When it comes to dramatic debate, balanced parry and thrust are paramount; here the argument between the two is not played out fair and square. The play blatantly misrepresents psychoanalysis’ aim, suggesting that it wants to somehow remove the restraining injunctions of the super-ego. Freud set out to modulate unhealthy conflicts — to turn hysterical unhappiness into normal unhappiness. The text also misrepresents Freud’s fascination for the idols of dead religions. Lewis suggests that the attraction is a subconscious yearning for the divine, rather than a clinical interest in how primal urges are sublimated into symbols of civilization. St. Germain does not grant Freud a rebuttal on these points. Given the setting, Lewis’ optimism that good will somehow result from the evils committed by the Nazis rings dangerously hollow when addressed to Freud, who had more than a faint inkling of the impending Holocaust on the continent he had recently fled. Freud was under no illusion that his atheism would protect him from the virulence of European anti-Semitism.
New Rep director Jim Petosa and his actors do their best within the constraints of a script that falls flat. Bolman makes Lewis likable enough; one almost feels sorry that his smug lack of self-reflection blinds him to the obvious fact that he is intellectually out of his league. Colodner portrays a Freud who is mentally and physically full of vigor despite the severe pain caused by a malignant oral cancer; numerous surgeries (thirty-three in total) failed to remove it from his body. If there is any fault in Colodner’s performance it is that he is too energetic. Surely even a man with a mind as active as Freud’s would betray more physical infirmity then what we see here.
Ironically, the best aspects of the production are its design elements. David Remedios has created an impressive a dream-like sound collage that greets the audience as they take their seats: echo-drenched snippets from addresses by King George VI, Chamberlain, and BBC radio announcers, as well as the studio orchestra. One cannot easily decipher much from the sounds, although it does help the audience situate ourselves into a world on the precipice of a six-year long war. This aural cloud reappears in a less distorted form every time Freud turns on the radio. Cristina Todesco’s set design is particularly imaginative. There’s a fairly realistic recreation of Freud’s office with his famous couch and collection of antiquities, flanked on each side by open books and unbound manuscripts. Perhaps these symbolize Freud’s archive? The Freudian volumes the Nazis burnt? Perhaps the books that Lewis would go on to write? But the most striking visuals are some corkscrew arches that suggest the steps of a spiral staircase. Any reader of The Interpretation of Dreams would recognize this image as a symbol of sexual intercourse. Could it be that Todesco is giving Freud the last word in his last session?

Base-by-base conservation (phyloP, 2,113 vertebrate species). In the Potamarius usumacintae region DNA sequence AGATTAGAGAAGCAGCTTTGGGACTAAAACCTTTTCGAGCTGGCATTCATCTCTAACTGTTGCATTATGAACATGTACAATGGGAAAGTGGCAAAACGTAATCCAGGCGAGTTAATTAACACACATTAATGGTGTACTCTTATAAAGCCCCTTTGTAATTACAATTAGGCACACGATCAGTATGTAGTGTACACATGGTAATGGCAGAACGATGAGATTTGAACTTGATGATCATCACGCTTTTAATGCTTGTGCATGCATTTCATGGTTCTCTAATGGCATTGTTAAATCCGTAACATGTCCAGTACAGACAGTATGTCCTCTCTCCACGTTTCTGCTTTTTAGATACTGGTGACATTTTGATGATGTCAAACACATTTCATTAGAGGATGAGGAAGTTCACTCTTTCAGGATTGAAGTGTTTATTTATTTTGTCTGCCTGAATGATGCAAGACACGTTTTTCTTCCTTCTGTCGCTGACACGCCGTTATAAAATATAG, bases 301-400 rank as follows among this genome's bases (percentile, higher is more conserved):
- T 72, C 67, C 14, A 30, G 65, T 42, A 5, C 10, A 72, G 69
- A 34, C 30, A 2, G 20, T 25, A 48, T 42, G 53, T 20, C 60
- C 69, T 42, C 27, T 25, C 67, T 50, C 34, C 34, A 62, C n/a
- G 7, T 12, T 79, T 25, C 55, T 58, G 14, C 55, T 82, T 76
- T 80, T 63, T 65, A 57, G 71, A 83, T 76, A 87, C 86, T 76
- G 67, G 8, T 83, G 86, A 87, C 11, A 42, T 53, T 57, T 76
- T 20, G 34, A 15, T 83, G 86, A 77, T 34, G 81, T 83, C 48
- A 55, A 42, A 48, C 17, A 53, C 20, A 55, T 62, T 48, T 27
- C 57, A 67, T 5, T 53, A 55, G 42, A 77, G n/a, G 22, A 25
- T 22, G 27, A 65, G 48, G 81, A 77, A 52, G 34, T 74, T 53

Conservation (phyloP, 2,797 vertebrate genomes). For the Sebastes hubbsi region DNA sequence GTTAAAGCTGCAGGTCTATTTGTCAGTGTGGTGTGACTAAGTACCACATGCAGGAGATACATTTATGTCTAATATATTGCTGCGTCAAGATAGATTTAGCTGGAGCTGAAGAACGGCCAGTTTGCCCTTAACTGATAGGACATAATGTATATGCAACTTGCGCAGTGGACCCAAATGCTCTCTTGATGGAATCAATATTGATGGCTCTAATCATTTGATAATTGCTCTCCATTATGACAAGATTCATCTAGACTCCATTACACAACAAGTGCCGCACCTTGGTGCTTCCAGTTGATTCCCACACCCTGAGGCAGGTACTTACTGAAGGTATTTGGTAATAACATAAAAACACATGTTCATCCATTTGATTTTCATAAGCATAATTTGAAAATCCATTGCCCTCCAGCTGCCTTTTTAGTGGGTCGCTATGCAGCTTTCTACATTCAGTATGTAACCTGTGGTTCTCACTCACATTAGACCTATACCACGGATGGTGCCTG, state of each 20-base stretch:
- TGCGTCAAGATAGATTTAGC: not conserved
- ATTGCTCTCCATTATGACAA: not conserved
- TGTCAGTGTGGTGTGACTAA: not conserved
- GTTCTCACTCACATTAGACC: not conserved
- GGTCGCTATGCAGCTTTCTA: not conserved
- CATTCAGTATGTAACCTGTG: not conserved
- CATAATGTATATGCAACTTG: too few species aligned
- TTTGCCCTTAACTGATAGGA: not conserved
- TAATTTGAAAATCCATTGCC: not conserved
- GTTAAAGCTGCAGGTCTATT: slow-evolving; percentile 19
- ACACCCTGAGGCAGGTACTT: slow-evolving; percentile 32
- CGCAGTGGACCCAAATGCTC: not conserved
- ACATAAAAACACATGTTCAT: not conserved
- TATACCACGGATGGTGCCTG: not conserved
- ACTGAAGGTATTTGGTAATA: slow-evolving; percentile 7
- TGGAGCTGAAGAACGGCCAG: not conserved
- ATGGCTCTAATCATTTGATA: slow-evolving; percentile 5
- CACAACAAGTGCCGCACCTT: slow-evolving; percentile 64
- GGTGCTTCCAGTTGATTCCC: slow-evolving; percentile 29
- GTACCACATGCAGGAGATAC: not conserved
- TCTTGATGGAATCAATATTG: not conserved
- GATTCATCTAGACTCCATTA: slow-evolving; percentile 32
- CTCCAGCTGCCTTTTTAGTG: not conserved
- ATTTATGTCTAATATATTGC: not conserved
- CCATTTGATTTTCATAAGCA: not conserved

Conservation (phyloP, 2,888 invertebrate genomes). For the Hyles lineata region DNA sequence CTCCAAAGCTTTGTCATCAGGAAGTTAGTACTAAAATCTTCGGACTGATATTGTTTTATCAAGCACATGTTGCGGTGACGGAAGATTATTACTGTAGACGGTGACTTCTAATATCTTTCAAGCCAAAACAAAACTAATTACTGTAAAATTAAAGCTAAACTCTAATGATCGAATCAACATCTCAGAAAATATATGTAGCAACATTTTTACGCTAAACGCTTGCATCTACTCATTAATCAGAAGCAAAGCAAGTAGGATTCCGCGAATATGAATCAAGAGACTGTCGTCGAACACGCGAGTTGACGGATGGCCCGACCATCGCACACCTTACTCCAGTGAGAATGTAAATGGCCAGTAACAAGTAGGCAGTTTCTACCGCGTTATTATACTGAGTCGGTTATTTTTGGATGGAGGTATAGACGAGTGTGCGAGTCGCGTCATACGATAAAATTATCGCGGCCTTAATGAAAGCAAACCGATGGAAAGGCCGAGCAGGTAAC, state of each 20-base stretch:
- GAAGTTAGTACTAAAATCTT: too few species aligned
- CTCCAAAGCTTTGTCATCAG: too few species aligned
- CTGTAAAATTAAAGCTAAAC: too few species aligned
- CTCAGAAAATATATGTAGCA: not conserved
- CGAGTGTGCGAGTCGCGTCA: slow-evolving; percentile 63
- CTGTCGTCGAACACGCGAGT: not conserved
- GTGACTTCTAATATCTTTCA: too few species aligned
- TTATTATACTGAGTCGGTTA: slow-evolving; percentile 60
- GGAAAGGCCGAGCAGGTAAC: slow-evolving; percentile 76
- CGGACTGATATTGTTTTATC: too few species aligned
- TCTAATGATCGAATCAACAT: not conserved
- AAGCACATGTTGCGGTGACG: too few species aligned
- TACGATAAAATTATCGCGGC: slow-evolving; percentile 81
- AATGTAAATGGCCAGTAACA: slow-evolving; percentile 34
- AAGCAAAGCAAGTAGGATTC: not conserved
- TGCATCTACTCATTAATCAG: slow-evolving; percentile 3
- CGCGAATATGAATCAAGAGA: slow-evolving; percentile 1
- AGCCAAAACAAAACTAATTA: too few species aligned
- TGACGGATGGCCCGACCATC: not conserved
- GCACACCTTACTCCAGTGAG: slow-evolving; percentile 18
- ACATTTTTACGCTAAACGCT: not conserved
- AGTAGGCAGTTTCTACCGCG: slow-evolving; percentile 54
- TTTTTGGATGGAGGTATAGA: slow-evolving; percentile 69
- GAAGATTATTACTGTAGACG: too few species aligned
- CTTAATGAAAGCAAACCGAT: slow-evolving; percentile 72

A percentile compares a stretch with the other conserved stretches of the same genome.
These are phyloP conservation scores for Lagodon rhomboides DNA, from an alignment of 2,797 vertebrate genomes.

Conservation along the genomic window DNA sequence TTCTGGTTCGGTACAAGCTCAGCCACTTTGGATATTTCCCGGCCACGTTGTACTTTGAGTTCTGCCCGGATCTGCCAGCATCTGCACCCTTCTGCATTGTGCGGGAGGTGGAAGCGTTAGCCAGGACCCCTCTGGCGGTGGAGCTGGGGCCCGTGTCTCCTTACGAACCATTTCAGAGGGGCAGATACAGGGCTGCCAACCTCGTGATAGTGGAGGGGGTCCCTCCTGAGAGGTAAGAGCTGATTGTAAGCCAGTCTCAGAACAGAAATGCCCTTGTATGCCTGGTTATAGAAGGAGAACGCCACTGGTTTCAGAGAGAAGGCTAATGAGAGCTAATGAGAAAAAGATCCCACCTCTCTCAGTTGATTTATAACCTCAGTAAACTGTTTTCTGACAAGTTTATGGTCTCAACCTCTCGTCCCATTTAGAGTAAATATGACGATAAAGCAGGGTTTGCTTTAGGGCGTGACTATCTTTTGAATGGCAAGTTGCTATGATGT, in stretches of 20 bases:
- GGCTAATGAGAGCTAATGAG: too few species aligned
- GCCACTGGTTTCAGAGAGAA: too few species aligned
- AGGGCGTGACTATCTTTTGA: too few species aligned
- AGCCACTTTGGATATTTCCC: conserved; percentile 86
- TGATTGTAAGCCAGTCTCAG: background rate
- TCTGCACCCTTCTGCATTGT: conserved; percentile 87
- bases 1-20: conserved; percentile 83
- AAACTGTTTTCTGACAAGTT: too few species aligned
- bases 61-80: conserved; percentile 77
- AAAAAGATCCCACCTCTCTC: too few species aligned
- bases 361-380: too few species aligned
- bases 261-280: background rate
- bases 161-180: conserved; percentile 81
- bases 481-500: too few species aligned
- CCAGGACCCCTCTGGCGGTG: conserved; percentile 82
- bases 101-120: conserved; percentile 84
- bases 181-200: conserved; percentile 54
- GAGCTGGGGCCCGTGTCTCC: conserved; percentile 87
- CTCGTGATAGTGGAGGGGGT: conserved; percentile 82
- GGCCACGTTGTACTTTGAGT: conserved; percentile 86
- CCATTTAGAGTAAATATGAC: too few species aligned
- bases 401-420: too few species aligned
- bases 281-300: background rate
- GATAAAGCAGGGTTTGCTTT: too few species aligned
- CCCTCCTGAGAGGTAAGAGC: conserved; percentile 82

Ian Thal is a playwright, performer, and theater educator specializing in mime, commedia dell’arte, and puppetry, and has been known to act on Boston area stages from time to time, sometimes with Teatro delle Maschere. He has performed his one-man show, Arlecchino Am Ravenous, in numerous venues in Massachusetts and Rhode Island. One of his as-of-yet unproduced full-length plays was picketed by a Hamas supporter during a staged reading. He is looking for a home for his latest play, The Conversos of Venice, which is a thematic deconstruction of Shakespeare’s The Merchant of Venice. Formerly the community editor at The Jewish Advocate, he blogs irregularly at the unimaginatively entitled The Journals of Ian Thal, and writes the “Nothing But Trouble” column for The Clyde Fitch Report.